The classic image of job retraining in the U.S. remains that of laid-off blue-collar factory workers learning new skills. But if greater numbers of white-collar workers with college degrees tap into the federal job-training system in the future, it risks collapse trying to take into account their training needs as it is also starved for money. (Federal training dollars have been slashed by 22 percent since 2009, and in his second budget this year, President Trump proposed further cuts.)

Increased funds for federal job-training programs will only come when white-collar workers use the benefits in addition to laid-off blue-collar workers. “It needs to be seen as a benefit for everyone,” said Josh Copus, the chief operating officer of the National Association of Workforce Boards. “If the more advantaged [white-collar workers] don’t use career centers, we’re never going to expand the social capital and networks of those who do use them.”

Experts agree that to adequately serve an increasingly diverse set of workers and industries, the current patchwork of federal training efforts needs reform. An important first step was taken in 2014 when Congress replaced the 1990s-era Workforce Investment Act with the Workforce Innovation and Opportunity Act. Among other things, the new law emphasized “career pathways,” which offer workers a sequence of educational opportunities and credentials that they can earn as they work in progressively more advanced jobs. For example, instead of training to become a nurse, workers could first pursue certificates as nursing aides.

If training and education become a lifelong pursuit, the big question is how to pay for it.

But further reforms are needed for the third wave of education and lifelong learning, so that training isn’t seen as something that happens only when there is a shock to the economy, such as a recession or a massive factory layoff. One idea that has been suggested by economists and workforce-training officials: “work sharing,” which allows employees to retrain while they’re still employed. Work sharing is a program in place in more than 25 states in which employers reduce their workers’ hours and pay and the states make up some of the lost wages. Right now, it’s typically used as an incentive in an economic slowdown to keep skilled workers employed, but it can also provide workers the flexibility to improve their skills while in a job.

If training and education become a lifelong pursuit, the big question is how to pay for it. Many people enter the workforce already in debt from college. Student debt has doubled since 2009 to $1.3 trillion. Given these circumstances, few people have money for further training. In response, some states offer Lifelong Learning Accounts, a 401(k)-like plan that allows employers and employees to contribute to an account for retraining purposes.

Michael Horn, a higher-education consultant who has written extensively on the future of training, recently suggested similar plans that he dubbed “renewable learning funds.” They would be paid for by an alternative form of financial aid called income-share agreements. Such agreements provide students money to cover college costs, and, in exchange, students agree to pay back a percentage of their future income rather than take on a fixed amount of debt.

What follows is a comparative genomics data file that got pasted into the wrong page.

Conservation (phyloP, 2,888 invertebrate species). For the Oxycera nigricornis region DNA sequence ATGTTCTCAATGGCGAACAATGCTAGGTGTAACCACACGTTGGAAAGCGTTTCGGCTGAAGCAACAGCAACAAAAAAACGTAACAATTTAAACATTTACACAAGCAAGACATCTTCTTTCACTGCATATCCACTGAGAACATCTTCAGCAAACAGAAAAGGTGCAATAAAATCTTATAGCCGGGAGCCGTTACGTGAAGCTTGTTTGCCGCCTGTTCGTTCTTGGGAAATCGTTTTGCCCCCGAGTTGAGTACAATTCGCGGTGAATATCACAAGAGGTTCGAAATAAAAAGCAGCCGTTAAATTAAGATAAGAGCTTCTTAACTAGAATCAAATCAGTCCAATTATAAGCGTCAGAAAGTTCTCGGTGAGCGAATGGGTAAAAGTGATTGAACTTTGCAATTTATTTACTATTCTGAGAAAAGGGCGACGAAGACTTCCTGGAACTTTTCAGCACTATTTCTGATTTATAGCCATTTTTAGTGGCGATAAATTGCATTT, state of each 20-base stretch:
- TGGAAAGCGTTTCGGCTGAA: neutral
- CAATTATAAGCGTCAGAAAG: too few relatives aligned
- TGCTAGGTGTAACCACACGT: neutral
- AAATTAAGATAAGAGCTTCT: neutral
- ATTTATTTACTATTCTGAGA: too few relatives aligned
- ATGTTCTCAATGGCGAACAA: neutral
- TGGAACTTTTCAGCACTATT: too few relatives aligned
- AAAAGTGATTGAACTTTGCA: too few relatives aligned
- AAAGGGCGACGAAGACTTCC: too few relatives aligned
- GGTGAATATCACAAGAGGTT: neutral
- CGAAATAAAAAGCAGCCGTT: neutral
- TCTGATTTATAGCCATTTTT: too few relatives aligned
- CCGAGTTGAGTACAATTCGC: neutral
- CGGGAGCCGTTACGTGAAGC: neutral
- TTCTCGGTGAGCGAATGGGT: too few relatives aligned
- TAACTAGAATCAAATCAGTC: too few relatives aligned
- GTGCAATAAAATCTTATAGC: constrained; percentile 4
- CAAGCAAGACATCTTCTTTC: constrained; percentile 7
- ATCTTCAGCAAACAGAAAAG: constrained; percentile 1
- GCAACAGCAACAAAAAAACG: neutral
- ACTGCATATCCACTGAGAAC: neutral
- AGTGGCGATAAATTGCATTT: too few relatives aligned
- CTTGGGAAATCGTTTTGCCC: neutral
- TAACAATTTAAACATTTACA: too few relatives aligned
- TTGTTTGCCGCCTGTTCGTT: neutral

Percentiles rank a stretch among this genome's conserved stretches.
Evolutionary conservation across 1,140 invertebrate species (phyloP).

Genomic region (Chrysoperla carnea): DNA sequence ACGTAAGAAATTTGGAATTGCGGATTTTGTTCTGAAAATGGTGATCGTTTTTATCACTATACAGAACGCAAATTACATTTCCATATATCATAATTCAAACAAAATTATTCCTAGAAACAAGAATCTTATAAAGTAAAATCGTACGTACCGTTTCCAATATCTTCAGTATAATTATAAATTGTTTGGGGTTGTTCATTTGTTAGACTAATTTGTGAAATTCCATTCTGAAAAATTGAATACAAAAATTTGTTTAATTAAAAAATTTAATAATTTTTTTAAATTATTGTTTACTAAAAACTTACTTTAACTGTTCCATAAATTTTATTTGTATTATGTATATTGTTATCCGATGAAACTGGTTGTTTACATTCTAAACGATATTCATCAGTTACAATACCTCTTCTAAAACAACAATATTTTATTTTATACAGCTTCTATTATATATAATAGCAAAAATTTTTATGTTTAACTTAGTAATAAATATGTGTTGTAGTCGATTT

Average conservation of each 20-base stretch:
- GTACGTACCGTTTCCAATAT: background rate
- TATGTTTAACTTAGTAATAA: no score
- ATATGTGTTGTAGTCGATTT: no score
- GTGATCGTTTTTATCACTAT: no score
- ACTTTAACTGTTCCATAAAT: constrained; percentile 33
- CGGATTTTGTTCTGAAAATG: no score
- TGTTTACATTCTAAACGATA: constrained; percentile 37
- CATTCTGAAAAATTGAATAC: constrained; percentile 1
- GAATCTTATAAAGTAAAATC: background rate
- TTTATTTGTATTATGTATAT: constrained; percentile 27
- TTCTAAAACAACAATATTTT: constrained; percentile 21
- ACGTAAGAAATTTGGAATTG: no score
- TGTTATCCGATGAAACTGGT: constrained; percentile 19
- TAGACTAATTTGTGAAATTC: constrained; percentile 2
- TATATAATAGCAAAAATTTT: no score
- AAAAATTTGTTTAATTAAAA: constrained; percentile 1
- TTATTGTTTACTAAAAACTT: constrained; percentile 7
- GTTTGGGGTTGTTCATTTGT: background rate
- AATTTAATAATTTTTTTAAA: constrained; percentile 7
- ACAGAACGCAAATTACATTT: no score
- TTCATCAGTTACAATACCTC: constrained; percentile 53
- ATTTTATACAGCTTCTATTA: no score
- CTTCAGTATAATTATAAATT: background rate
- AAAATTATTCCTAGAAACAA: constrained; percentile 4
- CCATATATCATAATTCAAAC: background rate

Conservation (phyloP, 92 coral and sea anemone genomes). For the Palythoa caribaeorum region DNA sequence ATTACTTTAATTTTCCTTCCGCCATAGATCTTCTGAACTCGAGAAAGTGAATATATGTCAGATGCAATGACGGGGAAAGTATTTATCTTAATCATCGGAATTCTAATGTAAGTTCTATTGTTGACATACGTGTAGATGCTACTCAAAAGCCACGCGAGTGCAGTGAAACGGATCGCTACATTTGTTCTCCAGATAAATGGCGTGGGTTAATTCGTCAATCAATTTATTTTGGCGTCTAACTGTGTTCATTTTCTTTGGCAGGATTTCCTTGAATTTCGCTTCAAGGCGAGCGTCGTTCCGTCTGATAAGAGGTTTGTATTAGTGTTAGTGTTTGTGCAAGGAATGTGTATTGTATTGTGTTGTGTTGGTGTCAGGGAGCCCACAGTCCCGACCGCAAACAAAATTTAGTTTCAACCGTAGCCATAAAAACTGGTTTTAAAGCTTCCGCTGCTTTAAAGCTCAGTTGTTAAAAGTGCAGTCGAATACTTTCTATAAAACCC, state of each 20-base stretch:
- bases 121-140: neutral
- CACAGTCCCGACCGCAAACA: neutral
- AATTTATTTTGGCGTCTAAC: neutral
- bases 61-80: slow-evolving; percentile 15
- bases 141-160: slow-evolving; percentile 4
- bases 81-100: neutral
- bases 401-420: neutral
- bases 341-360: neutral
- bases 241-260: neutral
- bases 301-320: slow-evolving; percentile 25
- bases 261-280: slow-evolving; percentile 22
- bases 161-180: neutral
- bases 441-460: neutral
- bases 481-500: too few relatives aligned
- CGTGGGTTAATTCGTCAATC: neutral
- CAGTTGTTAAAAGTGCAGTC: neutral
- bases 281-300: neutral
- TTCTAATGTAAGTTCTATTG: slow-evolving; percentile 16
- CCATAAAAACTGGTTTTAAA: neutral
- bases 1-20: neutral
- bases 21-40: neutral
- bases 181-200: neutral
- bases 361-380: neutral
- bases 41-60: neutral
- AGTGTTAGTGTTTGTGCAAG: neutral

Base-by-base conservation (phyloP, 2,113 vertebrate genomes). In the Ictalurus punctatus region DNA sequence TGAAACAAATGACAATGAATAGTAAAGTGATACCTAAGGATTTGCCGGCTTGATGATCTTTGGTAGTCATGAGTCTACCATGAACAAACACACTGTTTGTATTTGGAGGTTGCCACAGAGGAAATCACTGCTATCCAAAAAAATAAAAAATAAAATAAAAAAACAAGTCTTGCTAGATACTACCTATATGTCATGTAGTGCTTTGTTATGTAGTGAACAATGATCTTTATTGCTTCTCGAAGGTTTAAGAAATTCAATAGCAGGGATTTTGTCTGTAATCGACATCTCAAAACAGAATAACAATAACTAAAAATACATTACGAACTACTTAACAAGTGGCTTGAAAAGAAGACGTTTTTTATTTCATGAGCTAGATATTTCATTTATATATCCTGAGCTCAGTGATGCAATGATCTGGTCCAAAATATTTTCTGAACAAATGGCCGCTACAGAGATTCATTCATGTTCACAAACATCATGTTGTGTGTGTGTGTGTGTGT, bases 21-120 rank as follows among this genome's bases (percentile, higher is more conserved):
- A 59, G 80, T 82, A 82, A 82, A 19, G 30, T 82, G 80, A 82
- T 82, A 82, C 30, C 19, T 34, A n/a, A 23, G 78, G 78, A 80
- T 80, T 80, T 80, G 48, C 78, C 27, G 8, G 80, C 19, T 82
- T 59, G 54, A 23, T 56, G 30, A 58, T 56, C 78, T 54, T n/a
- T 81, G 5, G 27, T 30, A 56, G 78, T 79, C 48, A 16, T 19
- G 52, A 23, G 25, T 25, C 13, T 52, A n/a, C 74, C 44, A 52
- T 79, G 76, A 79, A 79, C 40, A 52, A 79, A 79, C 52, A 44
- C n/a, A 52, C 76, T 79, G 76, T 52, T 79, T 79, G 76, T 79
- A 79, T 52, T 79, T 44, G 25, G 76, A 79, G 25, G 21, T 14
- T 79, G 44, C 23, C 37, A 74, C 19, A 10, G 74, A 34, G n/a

“Continual education is not just about paying for tuition,” Horn said. “Training carries an opportunity cost in terms of lost wages, and so we need to figure out how to support some of their living expenses, too.”

Faced with a skills gap, employers are increasingly working with community colleges to provide workers with both the academic education needed to succeed in today’s workforce and the specific hands-on skills to get a job in their companies.

In the long race between education and increasing technology in the workforce, education has historically always won, according to Goldin, the Harvard economist. In other words, for much of the 20th century, simply having a college degree and, even better, an advanced degree, was seen as a key advantage in the job market. But it’s unclear whether that dynamic will remain true in a job market undergoing massive changes. A college degree will certainly remain a differentiator in the future, but not just any degree, argues Alssid, the vice president of workforce development at the Community College of Rhode Island.

“While we don’t know what skills will be required for the human-centric jobs of the future [such as health care, management consultants, and financial planners],” said Alssid, who has spent more than two decades in the workforce-development field, “we do know that these jobs will require a highly adaptable workforce that can think critically, creatively, and work collaboratively to find solutions to rapidly developing, complex problems.”

Such skills, often referred to as “soft skills,” are typically seen in liberal-arts graduates, but those individuals often lack the technical skills employers want. Alssid said a hybrid of liberal-arts and technical education is what is most needed in training programs to allow workers to better navigate the ambiguity of the future job market. That’s the goal of his school’s partnership with Infosys—to introduce liberal-arts students to technical fields that they might not have previously considered, while other programs will introduce the flexibility of the liberal arts to technical workers.

More than a century has passed since the universal high-school movement took off in the United States and 50 years since the college-for-all movement began. Those first two waves of education helped the U.S. build the world’s most successful economy. Now it’s clear a third wave in the evolution of education is needed to compete in a new economy in which learning can never end.

This article is part of the “What Makes a Worker?” project, which is supported by a grant from Lumina Foundation.